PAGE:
THE journey to producing beef and breeding stud cattle has been a family affair for the team behind Hanging Rock Winery.
This year the Ellis family will take a team of Speckle Park cattle to the Royal Melbourne Show (RMS) for the first time.
When Ann and John Ellis bought the 190-hectare property at Newham more than 30 years ago, only about 32ha were cleared.
"Cattle were always part of the strategy for the property but it was more for lawn-mowing than producing beef," Mr Ellis said.
Daughter Ruth, who is the sales and marketing manager, suggested having the cattle add more value to the business by marketing branded beef beside the wine at the cellar door.
They investigated different beef breeds, and at the RMS five years ago they were "wowed" by a Speckle Park bull, exhibited by Julie Knight, Major Plains.
Speckle Parks were introduced to the RMS in 2009.
The Ellises were impressed not only by the appearance and temperament of the Speckle Park but also by its meat, which has been recognised in its country of origin, Canada, with successive wins in the Calgary Stampede Quality Beef Competition.
"The breed had to have enterprise value," Mr Ellis said.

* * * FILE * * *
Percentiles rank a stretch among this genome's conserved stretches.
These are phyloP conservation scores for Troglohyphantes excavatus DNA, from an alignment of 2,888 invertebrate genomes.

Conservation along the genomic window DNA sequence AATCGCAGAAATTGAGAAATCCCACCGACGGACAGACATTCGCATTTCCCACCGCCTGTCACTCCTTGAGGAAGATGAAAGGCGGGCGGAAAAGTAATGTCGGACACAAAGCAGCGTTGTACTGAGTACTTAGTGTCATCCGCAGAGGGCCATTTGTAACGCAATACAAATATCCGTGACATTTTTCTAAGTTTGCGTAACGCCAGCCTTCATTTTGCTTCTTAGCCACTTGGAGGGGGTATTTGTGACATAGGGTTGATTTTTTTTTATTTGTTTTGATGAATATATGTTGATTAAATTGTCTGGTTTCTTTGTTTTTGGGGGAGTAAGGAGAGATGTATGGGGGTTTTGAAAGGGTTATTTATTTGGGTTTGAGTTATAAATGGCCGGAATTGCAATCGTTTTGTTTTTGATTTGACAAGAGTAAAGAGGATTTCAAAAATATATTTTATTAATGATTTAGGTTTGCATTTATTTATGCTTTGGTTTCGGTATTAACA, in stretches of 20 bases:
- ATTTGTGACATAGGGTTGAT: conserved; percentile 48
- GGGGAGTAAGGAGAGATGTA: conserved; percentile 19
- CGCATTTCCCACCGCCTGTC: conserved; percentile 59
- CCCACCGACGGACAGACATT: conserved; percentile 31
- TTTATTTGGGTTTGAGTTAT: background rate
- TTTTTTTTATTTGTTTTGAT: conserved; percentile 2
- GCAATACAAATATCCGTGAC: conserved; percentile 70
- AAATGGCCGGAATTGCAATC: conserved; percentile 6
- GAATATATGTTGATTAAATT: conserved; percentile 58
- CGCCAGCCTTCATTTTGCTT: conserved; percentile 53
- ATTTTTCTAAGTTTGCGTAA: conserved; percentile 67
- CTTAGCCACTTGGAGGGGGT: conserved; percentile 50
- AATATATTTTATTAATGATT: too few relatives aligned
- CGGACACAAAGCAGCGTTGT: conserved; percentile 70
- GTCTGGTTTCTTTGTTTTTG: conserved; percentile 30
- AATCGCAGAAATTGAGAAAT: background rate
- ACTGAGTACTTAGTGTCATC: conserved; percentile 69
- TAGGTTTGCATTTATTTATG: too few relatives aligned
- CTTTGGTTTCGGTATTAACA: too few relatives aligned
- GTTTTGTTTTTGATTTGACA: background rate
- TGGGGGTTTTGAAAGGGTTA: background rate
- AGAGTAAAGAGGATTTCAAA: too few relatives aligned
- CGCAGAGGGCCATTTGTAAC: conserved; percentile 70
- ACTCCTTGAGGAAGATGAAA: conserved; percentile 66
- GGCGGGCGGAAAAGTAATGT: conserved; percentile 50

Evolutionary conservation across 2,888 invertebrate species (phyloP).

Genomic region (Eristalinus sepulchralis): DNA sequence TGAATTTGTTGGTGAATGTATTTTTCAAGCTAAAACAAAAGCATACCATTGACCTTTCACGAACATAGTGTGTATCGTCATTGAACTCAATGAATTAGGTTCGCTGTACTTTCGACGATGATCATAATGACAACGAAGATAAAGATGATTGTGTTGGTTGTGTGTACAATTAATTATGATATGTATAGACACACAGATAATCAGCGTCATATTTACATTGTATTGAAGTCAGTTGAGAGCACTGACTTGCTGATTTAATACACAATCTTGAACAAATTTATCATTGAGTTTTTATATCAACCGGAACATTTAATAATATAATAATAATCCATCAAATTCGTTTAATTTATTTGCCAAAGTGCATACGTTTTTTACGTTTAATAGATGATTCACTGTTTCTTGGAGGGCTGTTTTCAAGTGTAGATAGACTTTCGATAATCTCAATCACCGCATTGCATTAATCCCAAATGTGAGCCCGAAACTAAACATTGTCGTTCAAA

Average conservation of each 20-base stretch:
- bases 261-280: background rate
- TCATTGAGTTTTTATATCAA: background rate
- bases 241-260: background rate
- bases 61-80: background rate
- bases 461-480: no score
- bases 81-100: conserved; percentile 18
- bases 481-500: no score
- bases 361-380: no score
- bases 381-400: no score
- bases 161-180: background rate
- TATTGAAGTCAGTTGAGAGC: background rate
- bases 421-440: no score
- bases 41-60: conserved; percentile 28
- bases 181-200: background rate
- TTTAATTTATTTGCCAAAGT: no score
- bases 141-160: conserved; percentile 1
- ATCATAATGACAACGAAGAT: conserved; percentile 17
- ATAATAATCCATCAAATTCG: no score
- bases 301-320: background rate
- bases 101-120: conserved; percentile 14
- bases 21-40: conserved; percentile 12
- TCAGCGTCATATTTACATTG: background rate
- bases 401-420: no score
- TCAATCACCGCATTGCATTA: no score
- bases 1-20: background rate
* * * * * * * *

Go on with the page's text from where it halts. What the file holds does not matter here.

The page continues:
"It had to offer the prospect of producing beef for our cellar door - in a popular food and wine region our customers are looking for something different, and you can taste the difference with Speckle Park beef."
Mr Ellis' cousin David Ross, who runs cattle at Warrenbayne, helped turn the idea into reality by introducing the couple to livestock agent Butch McKenna, Schubert Boers, Albury, NSW, and having him organise a visit to Six Star Speckle Park, Holbrook, NSW.
Under Mr McKenna's guidance, Mr Ellis bought Six Star Go Hard.
"He was a terrific bull - a working bull but he looked the part too," Mr Ellis said.
The bull was initially put over Angus cattle at Mr Ross' and Mr Ellis' son David's farms, with some crossbred progeny being taken to the Hanging Rock Winery to grow out and be processed for fresh and frozen meat and smallgoods to sell at its cellar door.
"Our daughter Ruth's husband David Malaspina is a restaurateur in Melbourne and he and his family thought the crossbreeding operation was pretty good but asked 'Why not purebreds?'," Mr Ellis said.
Cattle are sent to Hartwicks at Kyneton and cut and cryovac-packed at Central Victorian Meats at Bendigo.
Secondary cuts are turned into sausages, and some silverside cuts are cured as bresaola. Chuck steak is put into pies and the Malaspina family get mince to use at their well-known Italian restaurant Spaghetti Tree.
Hanging Rock Winery has bought seven purebred females from Six Star to grow their stud herd.
Hanging Rock Speckle Park stud was established late in 2013 and to help promote it Mr Ellis is taking a team of four cattle for the first time this year to the RMS, where their interest in the breed began.
He will be helped by nine-year-old grandson Jack, who completed a three-day cattle handlers' camp in July.